Tuesday, October 9, 2012

GALVESTON SURRENDERS - 150 Years Ago Today! (Book Excerpt!)

"A bleak day in our history. Galveston is in the power of the enemy…I feel deeply grieved and humiliated." - William Pitt Ballinger Diary entry, October 4, 1862

In my previous posts (here and here) I described how the Union navy demanded the surrender of Galveston on October 4, 1862; the refusal by the Confederates to surrender; and the verbal agreement of a 4-day evacuation period.

150 years ago, today, Galveston did surrender to Union authorities.

The excerpt below from my book, Galveston and the Civil War: An Island City in the Maelstrom (The History Press, 2012), describes the day:

In a letter to Governor Lubbock, a Confederate officer confesses that the fall of Galveston had “produced a profound and painful sensation among our people.” See the original at the TSLAC here.
On October 9, 1862, Union naval commander William B. Renshaw met with a delegation of leading citizens (the mayor and the city council had evacuated) onboard the USS Westfield and informed them he had come to claim Galveston by hoisting the U.S. flag on the public buildings but would not (yet) occupy the city or interfere with its daily affairs or commerce as long as the flag and his forces were respected. Renshaw ended with a declaration that he was determined to “hold Galveston at all hazard until the end of the war” and that the enemy “could not take the port from me without a navy.”

Later that day, a contingent of sailors and marines, including Private Henry O. Gusley [learn more about Gusley, a United States Marine, here], arrived on shore. He wrote in his diary:

The Mayor [pro tem] received us…he delivered the keys to [to the Customhouse] to Captain Wainwright…who immediately took possession of the building and proceeded to the roof with a proper guard and raised the flag. The battalion of colors presented arms as the colors were flung to the breeze, and the crowd of spectators expressed their delight…Altogether it was quite a gala occasion for the marines and sailors and when we marched back to the boats nearly every one of our muskets was decorated with flowers, which the women and children gave us. Of the people of Galveston we must say, that a more respectable and well behaved set we have never seen. 

The surrender of the city was a great blow to the citizens of Galveston and of Texas. In a letter to Governor Lubbock, one Confederate officer confessed that the fall of Galveston had “produced a profound and painful sensation among our people.” The citizens of the island were humiliated and indignant, even more so when some of the state’s newspapers blamed them “for the surrender of the city to a few ferryboats.” For their part, the citizens of Galveston placed the blame squarely on the military authorities, especially General Hebert, who was decried as “a cautious, timid commander, possessing none of those dashing, brilliant qualities” that attended to already-famous Confederate leaders such Lee, Jackson, Longstreet or Hood. They consoled themselves by looking to the day when the island might be in Confederate hands again.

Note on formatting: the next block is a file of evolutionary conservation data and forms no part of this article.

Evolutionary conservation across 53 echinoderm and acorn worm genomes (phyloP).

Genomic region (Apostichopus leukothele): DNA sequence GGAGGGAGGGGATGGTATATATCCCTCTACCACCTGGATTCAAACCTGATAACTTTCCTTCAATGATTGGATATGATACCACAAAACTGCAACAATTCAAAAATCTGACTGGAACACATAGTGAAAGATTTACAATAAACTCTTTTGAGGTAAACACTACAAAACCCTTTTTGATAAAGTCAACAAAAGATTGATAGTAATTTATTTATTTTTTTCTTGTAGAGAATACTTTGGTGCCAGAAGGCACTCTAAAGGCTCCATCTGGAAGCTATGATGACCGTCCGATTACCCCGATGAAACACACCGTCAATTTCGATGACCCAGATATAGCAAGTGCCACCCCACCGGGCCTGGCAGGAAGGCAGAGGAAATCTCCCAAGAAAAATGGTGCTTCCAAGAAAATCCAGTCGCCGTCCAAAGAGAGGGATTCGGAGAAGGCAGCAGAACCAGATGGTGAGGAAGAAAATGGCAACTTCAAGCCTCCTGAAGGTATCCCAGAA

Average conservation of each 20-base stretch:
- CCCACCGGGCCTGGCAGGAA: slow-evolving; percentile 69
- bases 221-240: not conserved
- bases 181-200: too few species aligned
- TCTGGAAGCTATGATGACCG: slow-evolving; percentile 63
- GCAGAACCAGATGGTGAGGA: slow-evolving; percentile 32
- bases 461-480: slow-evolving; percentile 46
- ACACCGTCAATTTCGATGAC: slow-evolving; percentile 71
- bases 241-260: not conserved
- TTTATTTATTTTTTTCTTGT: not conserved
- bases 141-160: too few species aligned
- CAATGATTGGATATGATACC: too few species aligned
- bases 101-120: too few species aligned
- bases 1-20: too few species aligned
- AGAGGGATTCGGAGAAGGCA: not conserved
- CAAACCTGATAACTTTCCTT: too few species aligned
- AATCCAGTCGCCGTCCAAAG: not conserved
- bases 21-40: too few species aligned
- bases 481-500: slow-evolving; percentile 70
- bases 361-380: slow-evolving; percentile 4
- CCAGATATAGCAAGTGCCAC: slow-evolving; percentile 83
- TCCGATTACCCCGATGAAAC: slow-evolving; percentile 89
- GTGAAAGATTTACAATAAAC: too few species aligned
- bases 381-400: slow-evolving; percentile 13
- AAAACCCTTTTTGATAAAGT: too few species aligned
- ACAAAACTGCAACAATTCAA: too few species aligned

Sources: 
  • Galveston Weekly News, October 15, 1862 
  • Henry O. Gusley was a United States Marine attached to the USS Westfield and later the USS Clifton. He maintained a diary from June 1862 to September 1863, but it was lost (or confiscated) when he was
    captured at the Battle of Sabine Pass, Texas, on September 8, 1863. The Galveston Tri-Weekly News printed the diary in regular installments from October to December 1863. The clippings are collated and annotated in Edward T. Cotham’s The Southern Journey of a Civil War Marine (Austin: University of Texas Press, 2006); This quote appears on pp. 106-7.
  •  General T.A. Harris, letter written October 24, 1862, to Governor Francis R. Lubbock, Records of Governor Francis R. Lubbock,Archives and Information Services Division, Texas State Library and Archives Commission.
  • Hayes, Charles W. History of the Island and the City of Galveston, 2 vol., Austin, TX: Jenkins Garrett Press, 1974., 1:525. 
  • ORN, series 1, vol. 19, 254; 300; 260; 319.

NEXT POST: The wartime U. S. Custom House in Galveston - a wartime building that still exists!


NEXT: An Uneasy Occupation: Admiral Farragut happily reported the capture of Galveston to Secretary of the Navy Gideon Welles in Washington, D.C.  But, having accomplished the goal of capturing the coast of Texas, Farragut and Renshaw now had the burden of keeping it.

You can learn about this great story in my new book: Galveston and the Civil War: An Island City in the Maelstrom (The History Press, 2012)

 

2 comments:

Mark Noce said...

So cool! I'm always interested in the conquered/conqueror relationship. I think people identify quickly with loss in a story and that gets people into the narrative much more quickly whether it be fact or fiction.

Jim Schmidt said...

Mark - What an interesting idea! I had never even thought of that! The Union occupation of Galveston was short-lived...less than 3 months...and - because of the Union blockade - times were very hard on Galveston civilians when the Confederates recaptured the island on Jan. 1, 1863. Thanks for the comment! Great thought!